My rating: 3 of 5 stars
I have to admit, the blurb line of “Even in Grundy, Alaska, it’s unusual to find a naked guy with a bear trap clamped to his ankle on your porch” went a long way to seizing my interest in How to Flirt with a Naked Werewolf, by Molly Harper. So did the Goodreads header of “Northern Exposure”, which made me grin with the inevitable comparison, and the cartoony cover art. As to whether the book lived up to that promise? Mm, well. Kind of.
This is yet another one of those romances involving an out of town girl moving into a remote small town, having to get accepted by the locals, and solve a crime while resisting the inevitable advances of the local brooding hero type–but in this case, the local brooding hero type’s a werewolf. And given that this is a paranormal romance on the lighter and fluffier side, one has to avoid taking that notion too seriously.
I did very much like Cooper, the aforementioned broody werewolf, who’s an atypical alpha werewolf as alphas go–he very, very, VERY much does not want to lead his pack, and he’s got issues remembering what he does when he’s in wolf form. Problem is, something in wolf form–maybe Cooper–is going around killing people. (And this is what helped keep the plot from getting too goofy for me; towards the end, when enough serious things have happened, the main characters treat this with the gravity it deserves.) Mo, our heroine, has the usual modern romance novel heroine attributes to recommend her: she’s perky, she’s decisive, she’s willing to deal when she discovers werewolves are real. Nothing terribly unusual here, but Harper’s heroine fits the expected role entertainingly.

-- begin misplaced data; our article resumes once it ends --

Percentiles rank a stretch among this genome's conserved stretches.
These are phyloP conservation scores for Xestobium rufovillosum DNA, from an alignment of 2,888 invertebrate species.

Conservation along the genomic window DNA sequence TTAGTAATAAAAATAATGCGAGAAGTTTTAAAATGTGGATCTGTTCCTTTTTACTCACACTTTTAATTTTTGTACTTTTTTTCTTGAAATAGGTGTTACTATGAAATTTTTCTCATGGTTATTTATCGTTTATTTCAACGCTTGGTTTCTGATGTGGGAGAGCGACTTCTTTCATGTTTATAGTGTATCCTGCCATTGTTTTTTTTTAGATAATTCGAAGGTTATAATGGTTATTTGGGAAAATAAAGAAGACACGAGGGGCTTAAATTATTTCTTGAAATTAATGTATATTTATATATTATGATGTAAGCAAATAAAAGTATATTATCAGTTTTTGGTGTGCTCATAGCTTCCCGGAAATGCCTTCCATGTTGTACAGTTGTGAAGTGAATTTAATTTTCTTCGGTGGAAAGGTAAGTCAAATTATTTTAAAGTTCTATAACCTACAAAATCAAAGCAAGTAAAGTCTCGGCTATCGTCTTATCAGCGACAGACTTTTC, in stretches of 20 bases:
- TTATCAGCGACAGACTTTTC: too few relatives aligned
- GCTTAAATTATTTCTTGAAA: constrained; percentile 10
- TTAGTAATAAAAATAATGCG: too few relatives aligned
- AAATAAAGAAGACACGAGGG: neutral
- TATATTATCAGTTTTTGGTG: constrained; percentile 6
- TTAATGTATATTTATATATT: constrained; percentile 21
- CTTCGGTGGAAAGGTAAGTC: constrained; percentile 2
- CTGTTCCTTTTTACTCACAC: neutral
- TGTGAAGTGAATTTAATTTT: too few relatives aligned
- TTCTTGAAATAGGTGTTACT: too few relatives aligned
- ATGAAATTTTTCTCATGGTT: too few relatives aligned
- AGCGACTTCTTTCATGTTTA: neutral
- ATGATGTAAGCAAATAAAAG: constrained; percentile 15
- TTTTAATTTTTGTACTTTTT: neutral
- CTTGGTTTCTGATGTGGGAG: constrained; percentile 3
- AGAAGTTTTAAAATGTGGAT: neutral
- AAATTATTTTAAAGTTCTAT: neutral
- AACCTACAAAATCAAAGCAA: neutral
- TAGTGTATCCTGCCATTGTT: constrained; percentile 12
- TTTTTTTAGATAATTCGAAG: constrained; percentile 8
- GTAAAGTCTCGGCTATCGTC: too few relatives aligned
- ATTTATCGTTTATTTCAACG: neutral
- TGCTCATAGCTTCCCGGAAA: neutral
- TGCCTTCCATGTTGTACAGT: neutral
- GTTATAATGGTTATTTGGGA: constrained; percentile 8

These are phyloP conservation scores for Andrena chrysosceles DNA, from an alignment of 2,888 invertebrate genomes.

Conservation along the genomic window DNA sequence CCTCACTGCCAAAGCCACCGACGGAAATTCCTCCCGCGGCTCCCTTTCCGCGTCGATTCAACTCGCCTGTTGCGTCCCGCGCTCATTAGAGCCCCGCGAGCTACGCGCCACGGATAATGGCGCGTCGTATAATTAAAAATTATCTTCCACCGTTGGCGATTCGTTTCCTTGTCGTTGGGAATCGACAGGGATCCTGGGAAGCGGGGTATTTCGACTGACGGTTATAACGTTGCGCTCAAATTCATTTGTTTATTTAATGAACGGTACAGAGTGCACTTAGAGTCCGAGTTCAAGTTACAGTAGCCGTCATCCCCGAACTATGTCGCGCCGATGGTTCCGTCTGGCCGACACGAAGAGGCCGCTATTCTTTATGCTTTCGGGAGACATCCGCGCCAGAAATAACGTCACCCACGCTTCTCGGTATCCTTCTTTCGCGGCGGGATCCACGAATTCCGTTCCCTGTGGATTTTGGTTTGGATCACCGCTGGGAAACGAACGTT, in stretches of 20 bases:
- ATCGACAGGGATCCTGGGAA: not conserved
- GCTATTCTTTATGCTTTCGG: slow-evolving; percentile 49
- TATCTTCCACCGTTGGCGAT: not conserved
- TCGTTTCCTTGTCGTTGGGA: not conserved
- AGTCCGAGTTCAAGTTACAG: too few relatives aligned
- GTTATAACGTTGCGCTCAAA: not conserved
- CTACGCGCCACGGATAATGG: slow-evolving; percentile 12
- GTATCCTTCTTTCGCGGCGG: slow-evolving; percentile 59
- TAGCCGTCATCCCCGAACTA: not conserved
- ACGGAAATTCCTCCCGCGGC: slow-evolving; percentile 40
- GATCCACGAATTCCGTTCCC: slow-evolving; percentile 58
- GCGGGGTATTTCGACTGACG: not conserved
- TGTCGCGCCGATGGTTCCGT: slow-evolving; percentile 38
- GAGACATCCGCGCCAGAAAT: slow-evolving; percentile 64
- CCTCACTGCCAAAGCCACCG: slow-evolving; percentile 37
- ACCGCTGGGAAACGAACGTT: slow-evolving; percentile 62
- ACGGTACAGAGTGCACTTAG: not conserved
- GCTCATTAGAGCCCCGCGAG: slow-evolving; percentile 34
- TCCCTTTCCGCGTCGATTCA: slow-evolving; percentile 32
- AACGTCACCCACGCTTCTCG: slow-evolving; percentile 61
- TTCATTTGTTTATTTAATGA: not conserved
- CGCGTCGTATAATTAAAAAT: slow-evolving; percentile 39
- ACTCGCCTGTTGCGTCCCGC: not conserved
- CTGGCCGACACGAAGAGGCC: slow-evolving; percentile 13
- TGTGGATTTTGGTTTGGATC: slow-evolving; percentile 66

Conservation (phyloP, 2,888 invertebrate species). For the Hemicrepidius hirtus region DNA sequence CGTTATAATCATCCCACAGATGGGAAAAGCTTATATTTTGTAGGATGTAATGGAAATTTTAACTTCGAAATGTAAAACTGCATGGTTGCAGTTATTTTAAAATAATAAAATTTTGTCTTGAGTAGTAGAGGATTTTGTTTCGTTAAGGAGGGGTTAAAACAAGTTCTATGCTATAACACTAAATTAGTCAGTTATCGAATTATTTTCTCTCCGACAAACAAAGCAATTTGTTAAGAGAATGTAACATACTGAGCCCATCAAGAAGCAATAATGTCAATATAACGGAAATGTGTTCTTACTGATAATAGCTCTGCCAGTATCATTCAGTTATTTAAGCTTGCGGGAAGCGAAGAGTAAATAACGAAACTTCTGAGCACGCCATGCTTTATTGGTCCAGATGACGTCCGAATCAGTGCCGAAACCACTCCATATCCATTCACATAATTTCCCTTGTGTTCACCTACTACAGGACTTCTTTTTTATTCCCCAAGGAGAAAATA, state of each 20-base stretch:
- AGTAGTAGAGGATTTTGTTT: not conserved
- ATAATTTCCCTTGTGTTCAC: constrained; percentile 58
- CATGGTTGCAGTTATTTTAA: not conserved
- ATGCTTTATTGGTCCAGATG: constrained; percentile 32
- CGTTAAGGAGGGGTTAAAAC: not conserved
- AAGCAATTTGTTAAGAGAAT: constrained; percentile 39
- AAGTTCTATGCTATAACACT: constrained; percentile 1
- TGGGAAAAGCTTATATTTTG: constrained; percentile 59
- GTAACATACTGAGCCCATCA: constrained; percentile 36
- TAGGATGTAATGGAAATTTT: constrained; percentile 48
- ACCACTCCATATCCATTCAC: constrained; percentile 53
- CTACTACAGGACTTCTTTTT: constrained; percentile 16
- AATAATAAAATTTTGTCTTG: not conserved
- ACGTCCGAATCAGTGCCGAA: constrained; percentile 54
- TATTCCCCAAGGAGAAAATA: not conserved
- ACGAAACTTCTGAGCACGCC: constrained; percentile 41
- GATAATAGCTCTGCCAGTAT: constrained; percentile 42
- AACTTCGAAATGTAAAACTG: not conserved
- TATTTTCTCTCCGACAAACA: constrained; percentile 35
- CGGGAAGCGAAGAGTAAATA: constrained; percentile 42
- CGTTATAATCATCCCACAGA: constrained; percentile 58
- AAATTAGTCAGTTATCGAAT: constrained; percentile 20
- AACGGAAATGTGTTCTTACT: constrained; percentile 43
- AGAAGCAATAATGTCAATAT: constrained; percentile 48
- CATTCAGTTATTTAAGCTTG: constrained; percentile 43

And, as is always the case with a romance novel, we have the obligatory character who starts off as a foil for the current protagonist and who is clearly meant to be the protagonist of her own later book. This time, it’s Cooper’s sister Maggie, who’s way more of a typical alpha wolf than he is. She is in fact one of the few rather cool aspects of Harper’s worldbuilding here–i.e., that the female werewolf is way more of an alpha than the male one is, something I still haven’t found much of in urban fantasy. The politics of the pack have the refreshing bonus of putting more emphasis on the werewolves being people than on them being wolves, too. So I’ve got to give the author high marks for that.
If you come into this expecting urban-fantasy-level worldbuilding, you’ll probably be disappointed. But if you don’t mind a lighter-hearted tale where none of the characters are terribly stupid, even the obligatory colorful parents, you’ll probably get an amusing read out of this. I did, and I’ve got Book 2 queued up to read, too. For this one, three stars.